“When I retire, I am going to travel the world. Europe, Asia, tropical islands, exotic ports of call, “to infinity and beyond” – I will finally have time to do it all.” Every retiree-to-be wait in anticipation for the day when he can utter these words and start making plans to hit the road. For years we read our Via and Budget Travel and Conde Naste magazines, tearing out glowing articles on those most interesting destinations and adding them to the ubiquitous “Travel Folder”. Now in retirement we get to pull them out, dust them off and pick which one to do first…and second…and onward. As St. Augustine said, “The world is a book, and those who do not travel read only a page”.
But when you get on that airplane bound for Timbuktu and you happily settle yourself in for the many hours it will take to reach your chosen destination, you are likely to bring along an unwanted companion whose presence can be annoying and downright tiring. He typically makes himself known once you have landed and are just starting to investigate your new surroundings, excited, curious, a little fearful, and suddenly VERY tired. Say Bonjour to Mr. Jet Lag.
Wikipedia defines Jet lag as the following: “Medically referred to as “desynchronosis”, it is a physiological condition which is a consequence of alterations to circadian rhythms. Jet lag results from rapid long-distance transmeridian (east-west or west-east) travel, as on a jet plane”. Basically your body experiences daylight and darkness contrary to what it is used to. The resulting tiredness, headaches, crankiness, and insomnia can last for days, roughly estimated at one day per eastward time zone and 1.5 days per westward time zone. The Upjohn Company did a study in cooperation with British Air Ways and United Airlines which showed that as many as 94% of the long distance travelers suffered from jet lag effects. Out of these, 45% considered their symptoms bothersome to a severe extent. The price of travel!
So what can you do to deal with Jet lag and get yourself back in rhythm as soon as possible?
Ideas to minimize jet lag:
1) Drink lots of water – dehydration is one of the main causes of jet lag. Every site and article that I reviewed pointed to this as a must do to minimize the impact of long distance travel, so keep your whistle wetted.
2) Avoid caffeine and alcohol before the flight as well as while in the air as this adds to dehydration which we do not want.
3) Sleeping aids – ear plugs, blindfolds, neck rests, blow up pillows, earphones playing your favorite relaxing tunes, whatever helps you get some rest.
4) Sleeping pills – although they may help you catch some sleep, it is not without risks. “How to reduce jet lag” states: “This is a dangerous approach as sleeping pills induce a comatose state with little or no natural body movement, and it is well-known that prolonged immobility during flight can lead to fatal blood clots (deep vein thrombosis). So be careful with this one.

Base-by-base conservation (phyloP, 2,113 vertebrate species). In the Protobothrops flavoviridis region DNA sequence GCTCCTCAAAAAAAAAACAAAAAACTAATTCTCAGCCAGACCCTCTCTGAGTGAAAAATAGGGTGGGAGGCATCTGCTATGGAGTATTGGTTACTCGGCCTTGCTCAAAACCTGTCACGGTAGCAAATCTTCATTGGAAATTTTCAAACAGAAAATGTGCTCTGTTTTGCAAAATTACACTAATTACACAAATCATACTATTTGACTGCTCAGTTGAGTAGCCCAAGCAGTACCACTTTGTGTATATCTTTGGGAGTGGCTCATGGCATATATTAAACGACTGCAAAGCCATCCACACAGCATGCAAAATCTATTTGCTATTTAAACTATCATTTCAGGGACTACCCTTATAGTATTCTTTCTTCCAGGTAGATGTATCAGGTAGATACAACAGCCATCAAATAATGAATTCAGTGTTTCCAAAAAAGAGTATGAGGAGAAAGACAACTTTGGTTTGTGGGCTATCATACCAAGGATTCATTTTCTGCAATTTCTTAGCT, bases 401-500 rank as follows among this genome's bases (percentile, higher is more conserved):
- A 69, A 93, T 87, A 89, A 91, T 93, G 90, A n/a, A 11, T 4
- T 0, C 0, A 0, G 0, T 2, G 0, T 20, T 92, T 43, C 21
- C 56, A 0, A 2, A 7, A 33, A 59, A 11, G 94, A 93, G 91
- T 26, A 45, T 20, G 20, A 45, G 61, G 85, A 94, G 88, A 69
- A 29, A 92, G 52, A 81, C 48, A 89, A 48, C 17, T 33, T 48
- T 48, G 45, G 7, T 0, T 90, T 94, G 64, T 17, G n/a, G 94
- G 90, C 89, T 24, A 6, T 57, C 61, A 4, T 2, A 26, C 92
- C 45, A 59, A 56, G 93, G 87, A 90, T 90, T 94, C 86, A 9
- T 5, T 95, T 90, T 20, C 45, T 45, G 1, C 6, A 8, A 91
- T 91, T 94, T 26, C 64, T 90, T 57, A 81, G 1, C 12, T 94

5) Adjust your schedule – start eating meals according to the time zone of your destination. You may also want to start getting in sync a few days before your departure, going to bed closer at the time you will be doing so when you land, as well as eating your meals. When you arrive, don’t take a nap but instead wait until the time you will normally go to bed.
6) Melatonin – a hormone that aids in the control of the body’s circadian rhythm. Cathy Wong for About.com: Alternative Medicine says “For jet lag, practitioners generally suggest taking a 0.5 mg tablet of melatonin a night for three nights, one hour before a normal bedtime. Research suggests that taking it once a person has reached the travel destination is sufficient, and that starting melatonin supplements prior to or during air travel may actually slow the recovery of jet lag, energy, and alertness.”
7) Schedule your arrival for 9PM so you can get a night’s sleep early in the game.
Travel is fatal to prejudice, bigotry, and narrow-mindedness, and many of our people need it sorely on these accounts. Broad, wholesome, charitable views of men and things cannot be acquired by vegetating in one little corner of the earth all one’s lifetime. ~Mark Twain
It is not down in any map; true places never are. ~Herman Melville
Here’s to our many travels and the ultimate arrival at our “true places”. May we enjoy the journey that takes us there and savor each step along the way. If the price of admission is a little jet lag, let us do what we can to battle its effects and in the end accept the discomforts as small price to pay to have the wonders of the world ours to experience.
Don’t forget to pick up a free copy of my Navigating the Retirement Jungle, available upon request by mailing to email@example.com.